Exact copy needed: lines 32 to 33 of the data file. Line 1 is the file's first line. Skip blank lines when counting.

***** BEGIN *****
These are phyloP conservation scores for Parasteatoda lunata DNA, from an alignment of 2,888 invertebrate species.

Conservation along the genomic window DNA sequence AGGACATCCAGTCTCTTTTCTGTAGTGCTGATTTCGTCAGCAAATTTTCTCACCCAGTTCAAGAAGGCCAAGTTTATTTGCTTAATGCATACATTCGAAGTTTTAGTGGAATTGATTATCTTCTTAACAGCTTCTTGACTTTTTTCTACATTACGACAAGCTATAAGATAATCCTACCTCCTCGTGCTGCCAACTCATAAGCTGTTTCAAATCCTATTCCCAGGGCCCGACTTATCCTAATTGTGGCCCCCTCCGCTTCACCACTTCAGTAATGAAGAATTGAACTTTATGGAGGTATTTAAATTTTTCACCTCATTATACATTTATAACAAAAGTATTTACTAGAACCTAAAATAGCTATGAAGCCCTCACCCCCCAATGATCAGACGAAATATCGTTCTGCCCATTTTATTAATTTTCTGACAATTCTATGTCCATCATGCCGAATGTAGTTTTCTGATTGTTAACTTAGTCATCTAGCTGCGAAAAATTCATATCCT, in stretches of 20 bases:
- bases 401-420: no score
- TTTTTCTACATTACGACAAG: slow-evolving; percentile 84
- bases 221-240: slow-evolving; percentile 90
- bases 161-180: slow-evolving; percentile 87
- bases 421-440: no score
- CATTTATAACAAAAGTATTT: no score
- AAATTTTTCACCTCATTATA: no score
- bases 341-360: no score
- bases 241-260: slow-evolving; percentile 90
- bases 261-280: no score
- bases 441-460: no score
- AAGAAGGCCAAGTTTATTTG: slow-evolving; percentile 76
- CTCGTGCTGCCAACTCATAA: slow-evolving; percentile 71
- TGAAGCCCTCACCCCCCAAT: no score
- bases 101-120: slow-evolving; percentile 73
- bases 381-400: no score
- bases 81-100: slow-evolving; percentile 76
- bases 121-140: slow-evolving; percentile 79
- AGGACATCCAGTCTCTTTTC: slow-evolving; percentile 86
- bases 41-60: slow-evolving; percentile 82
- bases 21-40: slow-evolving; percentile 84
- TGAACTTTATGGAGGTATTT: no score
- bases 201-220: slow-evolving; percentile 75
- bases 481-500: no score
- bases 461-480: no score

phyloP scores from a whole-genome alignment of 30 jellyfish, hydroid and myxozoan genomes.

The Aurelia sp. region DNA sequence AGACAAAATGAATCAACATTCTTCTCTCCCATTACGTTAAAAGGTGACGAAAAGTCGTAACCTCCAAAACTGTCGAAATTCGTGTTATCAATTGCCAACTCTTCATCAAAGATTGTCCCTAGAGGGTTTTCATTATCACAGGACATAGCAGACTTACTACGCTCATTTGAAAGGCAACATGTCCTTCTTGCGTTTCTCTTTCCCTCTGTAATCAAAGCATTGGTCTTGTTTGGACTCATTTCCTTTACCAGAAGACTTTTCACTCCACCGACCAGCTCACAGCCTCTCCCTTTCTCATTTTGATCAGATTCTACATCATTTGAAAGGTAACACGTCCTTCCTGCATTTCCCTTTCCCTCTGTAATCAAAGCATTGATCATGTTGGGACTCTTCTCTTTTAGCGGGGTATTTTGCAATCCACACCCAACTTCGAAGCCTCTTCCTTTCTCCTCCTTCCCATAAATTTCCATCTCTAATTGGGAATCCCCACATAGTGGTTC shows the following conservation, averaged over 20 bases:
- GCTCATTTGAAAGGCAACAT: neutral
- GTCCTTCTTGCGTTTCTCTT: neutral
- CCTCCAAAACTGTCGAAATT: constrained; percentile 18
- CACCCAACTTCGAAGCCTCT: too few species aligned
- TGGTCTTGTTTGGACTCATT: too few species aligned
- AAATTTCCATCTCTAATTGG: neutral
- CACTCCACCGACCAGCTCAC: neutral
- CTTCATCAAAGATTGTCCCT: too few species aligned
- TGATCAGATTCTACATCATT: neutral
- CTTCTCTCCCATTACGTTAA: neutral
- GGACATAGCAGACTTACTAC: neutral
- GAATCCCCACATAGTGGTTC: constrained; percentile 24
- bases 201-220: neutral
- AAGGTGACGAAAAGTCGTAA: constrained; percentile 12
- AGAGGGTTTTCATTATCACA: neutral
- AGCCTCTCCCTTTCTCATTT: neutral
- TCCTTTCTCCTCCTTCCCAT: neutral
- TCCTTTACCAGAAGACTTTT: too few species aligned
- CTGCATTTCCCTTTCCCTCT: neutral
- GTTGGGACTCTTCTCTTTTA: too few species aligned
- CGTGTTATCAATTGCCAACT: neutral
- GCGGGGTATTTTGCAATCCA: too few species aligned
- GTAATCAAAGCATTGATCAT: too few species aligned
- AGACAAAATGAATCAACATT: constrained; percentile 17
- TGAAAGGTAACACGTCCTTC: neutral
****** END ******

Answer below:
- CCTCCAAAACTGTCGAAATT: constrained; percentile 18
- CACCCAACTTCGAAGCCTCT: too few species aligned